7. Hi Phil–could you clarify if the rules were different for people who dumped LPR before AJCA went into effect in June 4, 2004? Specifically if you look at an 8854 instruction guide from, for example, 1999, it says–1999.pdf

    Long-Term Residents
    If you are a former LTR, the date of your expatriation is the earliest of:
    1. The date your green card was rescinded by the
    Immigration and Naturalization Service (INS).
    2. The date your green card was administratively or
    judicially determined to have been abandoned. (If you filed Form I-407, Abandonment of Lawful Permanent Resident Status, with the INS, the date of the abandonment of yourgreen card is on line 6(c) of that form.)
    3. The first day of the tax year for which you began to be treated as a foreign resident under the provisions of an income tax treaty and do not waive the benefits of the treaty.

    Specifically number 3 above could get you out without a formal paperwork requirement…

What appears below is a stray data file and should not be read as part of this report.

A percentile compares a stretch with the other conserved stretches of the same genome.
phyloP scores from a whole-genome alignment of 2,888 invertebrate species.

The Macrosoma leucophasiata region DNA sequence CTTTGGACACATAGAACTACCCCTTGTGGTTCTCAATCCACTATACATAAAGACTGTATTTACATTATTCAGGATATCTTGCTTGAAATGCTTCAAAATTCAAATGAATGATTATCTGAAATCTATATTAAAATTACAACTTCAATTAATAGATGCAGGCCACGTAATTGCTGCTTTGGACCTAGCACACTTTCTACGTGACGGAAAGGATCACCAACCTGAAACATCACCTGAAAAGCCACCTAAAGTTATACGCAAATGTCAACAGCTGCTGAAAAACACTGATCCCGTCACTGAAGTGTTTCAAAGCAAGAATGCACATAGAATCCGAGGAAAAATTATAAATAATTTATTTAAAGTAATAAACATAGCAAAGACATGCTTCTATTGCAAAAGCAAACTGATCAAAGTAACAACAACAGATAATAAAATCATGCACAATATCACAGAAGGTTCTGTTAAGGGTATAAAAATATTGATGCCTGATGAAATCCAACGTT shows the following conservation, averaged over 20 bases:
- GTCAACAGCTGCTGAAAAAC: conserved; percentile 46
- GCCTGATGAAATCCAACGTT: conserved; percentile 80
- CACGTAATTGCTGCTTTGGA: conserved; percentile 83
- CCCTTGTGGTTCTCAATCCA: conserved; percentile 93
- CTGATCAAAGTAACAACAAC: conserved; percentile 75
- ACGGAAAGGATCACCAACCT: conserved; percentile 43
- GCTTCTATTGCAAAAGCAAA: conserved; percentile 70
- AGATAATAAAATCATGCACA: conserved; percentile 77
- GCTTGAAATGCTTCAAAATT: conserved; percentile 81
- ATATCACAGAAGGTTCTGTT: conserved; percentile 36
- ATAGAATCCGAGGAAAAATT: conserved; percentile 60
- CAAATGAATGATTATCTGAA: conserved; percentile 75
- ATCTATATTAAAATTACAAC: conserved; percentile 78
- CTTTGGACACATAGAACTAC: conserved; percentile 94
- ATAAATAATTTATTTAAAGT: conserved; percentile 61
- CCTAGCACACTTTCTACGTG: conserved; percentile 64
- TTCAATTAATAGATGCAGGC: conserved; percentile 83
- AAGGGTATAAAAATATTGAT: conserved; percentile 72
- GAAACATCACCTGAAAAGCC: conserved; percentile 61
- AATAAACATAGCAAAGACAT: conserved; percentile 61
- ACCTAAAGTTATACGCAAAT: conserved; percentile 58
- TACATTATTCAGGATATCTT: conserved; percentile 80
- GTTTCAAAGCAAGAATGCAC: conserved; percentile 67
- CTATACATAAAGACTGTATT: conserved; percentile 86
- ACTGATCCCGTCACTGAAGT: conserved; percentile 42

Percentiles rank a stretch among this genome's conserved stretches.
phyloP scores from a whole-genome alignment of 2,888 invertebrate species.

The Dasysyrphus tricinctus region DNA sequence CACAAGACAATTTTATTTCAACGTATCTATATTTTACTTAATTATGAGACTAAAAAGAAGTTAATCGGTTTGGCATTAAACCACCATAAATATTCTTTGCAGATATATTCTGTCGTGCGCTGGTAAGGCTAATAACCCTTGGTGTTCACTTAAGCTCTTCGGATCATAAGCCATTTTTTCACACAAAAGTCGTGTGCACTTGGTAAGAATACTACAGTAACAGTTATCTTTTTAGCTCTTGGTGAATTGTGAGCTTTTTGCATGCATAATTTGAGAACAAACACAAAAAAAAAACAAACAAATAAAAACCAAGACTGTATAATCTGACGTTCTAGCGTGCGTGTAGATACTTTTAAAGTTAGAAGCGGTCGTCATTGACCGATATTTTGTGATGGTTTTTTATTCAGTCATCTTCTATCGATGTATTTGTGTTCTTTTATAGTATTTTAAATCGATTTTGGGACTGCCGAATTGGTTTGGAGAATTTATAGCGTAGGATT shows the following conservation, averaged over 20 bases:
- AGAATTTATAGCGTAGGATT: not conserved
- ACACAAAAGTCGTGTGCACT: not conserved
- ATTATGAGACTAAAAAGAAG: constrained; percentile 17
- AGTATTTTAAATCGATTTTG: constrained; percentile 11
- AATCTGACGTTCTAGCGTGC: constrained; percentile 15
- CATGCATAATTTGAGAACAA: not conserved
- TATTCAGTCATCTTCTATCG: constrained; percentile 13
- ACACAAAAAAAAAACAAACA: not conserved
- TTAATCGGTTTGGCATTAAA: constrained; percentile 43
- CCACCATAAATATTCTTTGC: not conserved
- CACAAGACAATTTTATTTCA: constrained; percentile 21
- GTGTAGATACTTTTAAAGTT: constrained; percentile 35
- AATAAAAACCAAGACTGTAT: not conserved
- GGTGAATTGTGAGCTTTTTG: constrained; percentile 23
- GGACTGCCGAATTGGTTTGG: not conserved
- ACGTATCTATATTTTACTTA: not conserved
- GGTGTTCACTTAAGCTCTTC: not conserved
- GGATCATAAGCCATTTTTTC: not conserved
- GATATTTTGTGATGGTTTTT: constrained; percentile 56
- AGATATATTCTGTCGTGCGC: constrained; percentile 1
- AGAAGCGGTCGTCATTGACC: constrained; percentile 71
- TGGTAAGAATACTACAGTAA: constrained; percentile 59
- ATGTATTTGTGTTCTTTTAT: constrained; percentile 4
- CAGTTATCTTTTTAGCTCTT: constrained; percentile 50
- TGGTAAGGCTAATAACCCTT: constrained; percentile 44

If you look at the rules after AJCA provisions were passed on a, for example. 2013 8854, the instructions say:

    1. The date you voluntarily
    abandoned your lawful permanent
    resident status by filing Department of
    Homeland Security Form I-407 with a
    U.S. consular or immigration officer.
    2. The date you became subject to
    a final administrative order for your
    removal from the United States under
    the Immigration and Nationality Act and
    you actually left the United States as a
    result of that order.
    3. If you were a dual resident of the
    United States and a country with which
    the United States has an income tax
    treaty, the date you commenced to be
    treated as a resident of that country and
    you determined that, for purposes of the
    treaty, you are a resident of the treaty
    country and gave notice to the
    Secretary of such treatment. See
    Regulations section 301.7701(b)-7 for
    information on other filing requirements
    if you are such an individual.

    In other words it seems people who started treating themselves as tax residents for purposes of the tax treaty before June 4, 2004, could get out of the paperwork requirement